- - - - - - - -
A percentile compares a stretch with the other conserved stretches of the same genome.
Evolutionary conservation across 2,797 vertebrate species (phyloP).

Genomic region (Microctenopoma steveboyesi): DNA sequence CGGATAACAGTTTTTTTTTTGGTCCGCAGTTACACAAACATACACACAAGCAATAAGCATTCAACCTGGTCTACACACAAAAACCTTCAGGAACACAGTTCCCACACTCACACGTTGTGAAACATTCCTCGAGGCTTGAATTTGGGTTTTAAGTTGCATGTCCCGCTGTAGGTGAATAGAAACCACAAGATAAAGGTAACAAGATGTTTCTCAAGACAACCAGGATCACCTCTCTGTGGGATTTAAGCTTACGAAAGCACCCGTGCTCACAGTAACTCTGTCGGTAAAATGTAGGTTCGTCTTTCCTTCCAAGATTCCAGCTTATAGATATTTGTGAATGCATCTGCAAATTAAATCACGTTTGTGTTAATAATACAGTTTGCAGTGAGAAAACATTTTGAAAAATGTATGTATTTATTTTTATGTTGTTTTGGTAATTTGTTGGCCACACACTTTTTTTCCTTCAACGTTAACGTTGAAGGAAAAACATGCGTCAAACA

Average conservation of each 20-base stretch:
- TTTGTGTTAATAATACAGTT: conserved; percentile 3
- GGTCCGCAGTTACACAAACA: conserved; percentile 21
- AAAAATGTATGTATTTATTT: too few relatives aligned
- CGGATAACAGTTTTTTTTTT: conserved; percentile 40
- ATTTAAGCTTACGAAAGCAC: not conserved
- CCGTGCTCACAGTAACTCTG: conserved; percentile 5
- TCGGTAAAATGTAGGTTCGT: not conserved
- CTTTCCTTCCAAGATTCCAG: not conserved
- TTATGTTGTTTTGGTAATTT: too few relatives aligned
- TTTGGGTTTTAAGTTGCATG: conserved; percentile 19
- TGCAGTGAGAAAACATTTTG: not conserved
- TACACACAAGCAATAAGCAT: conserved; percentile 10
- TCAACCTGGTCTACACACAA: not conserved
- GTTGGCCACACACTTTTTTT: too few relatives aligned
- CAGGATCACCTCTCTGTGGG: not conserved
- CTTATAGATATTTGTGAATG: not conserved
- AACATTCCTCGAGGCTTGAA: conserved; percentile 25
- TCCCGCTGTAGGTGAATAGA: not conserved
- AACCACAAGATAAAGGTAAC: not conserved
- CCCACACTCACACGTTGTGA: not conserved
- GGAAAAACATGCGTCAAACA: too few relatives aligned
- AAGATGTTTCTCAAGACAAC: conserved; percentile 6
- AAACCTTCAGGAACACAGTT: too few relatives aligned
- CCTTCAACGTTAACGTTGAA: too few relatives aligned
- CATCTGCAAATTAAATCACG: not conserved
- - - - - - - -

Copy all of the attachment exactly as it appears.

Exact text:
A percentile compares a stretch with the other conserved stretches of the same genome.
Evolutionary conservation across 2,797 vertebrate species (phyloP).

Genomic region (Microctenopoma steveboyesi): DNA sequence CGGATAACAGTTTTTTTTTTGGTCCGCAGTTACACAAACATACACACAAGCAATAAGCATTCAACCTGGTCTACACACAAAAACCTTCAGGAACACAGTTCCCACACTCACACGTTGTGAAACATTCCTCGAGGCTTGAATTTGGGTTTTAAGTTGCATGTCCCGCTGTAGGTGAATAGAAACCACAAGATAAAGGTAACAAGATGTTTCTCAAGACAACCAGGATCACCTCTCTGTGGGATTTAAGCTTACGAAAGCACCCGTGCTCACAGTAACTCTGTCGGTAAAATGTAGGTTCGTCTTTCCTTCCAAGATTCCAGCTTATAGATATTTGTGAATGCATCTGCAAATTAAATCACGTTTGTGTTAATAATACAGTTTGCAGTGAGAAAACATTTTGAAAAATGTATGTATTTATTTTTATGTTGTTTTGGTAATTTGTTGGCCACACACTTTTTTTCCTTCAACGTTAACGTTGAAGGAAAAACATGCGTCAAACA

Average conservation of each 20-base stretch:
- TTTGTGTTAATAATACAGTT: conserved; percentile 3
- GGTCCGCAGTTACACAAACA: conserved; percentile 21
- AAAAATGTATGTATTTATTT: too few relatives aligned
- CGGATAACAGTTTTTTTTTT: conserved; percentile 40
- ATTTAAGCTTACGAAAGCAC: not conserved
- CCGTGCTCACAGTAACTCTG: conserved; percentile 5
- TCGGTAAAATGTAGGTTCGT: not conserved
- CTTTCCTTCCAAGATTCCAG: not conserved
- TTATGTTGTTTTGGTAATTT: too few relatives aligned
- TTTGGGTTTTAAGTTGCATG: conserved; percentile 19
- TGCAGTGAGAAAACATTTTG: not conserved
- TACACACAAGCAATAAGCAT: conserved; percentile 10
- TCAACCTGGTCTACACACAA: not conserved
- GTTGGCCACACACTTTTTTT: too few relatives aligned
- CAGGATCACCTCTCTGTGGG: not conserved
- CTTATAGATATTTGTGAATG: not conserved
- AACATTCCTCGAGGCTTGAA: conserved; percentile 25
- TCCCGCTGTAGGTGAATAGA: not conserved
- AACCACAAGATAAAGGTAAC: not conserved
- CCCACACTCACACGTTGTGA: not conserved
- GGAAAAACATGCGTCAAACA: too few relatives aligned
- AAGATGTTTCTCAAGACAAC: conserved; percentile 6
- AAACCTTCAGGAACACAGTT: too few relatives aligned
- CCTTCAACGTTAACGTTGAA: too few relatives aligned
- CATCTGCAAATTAAATCACG: not conserved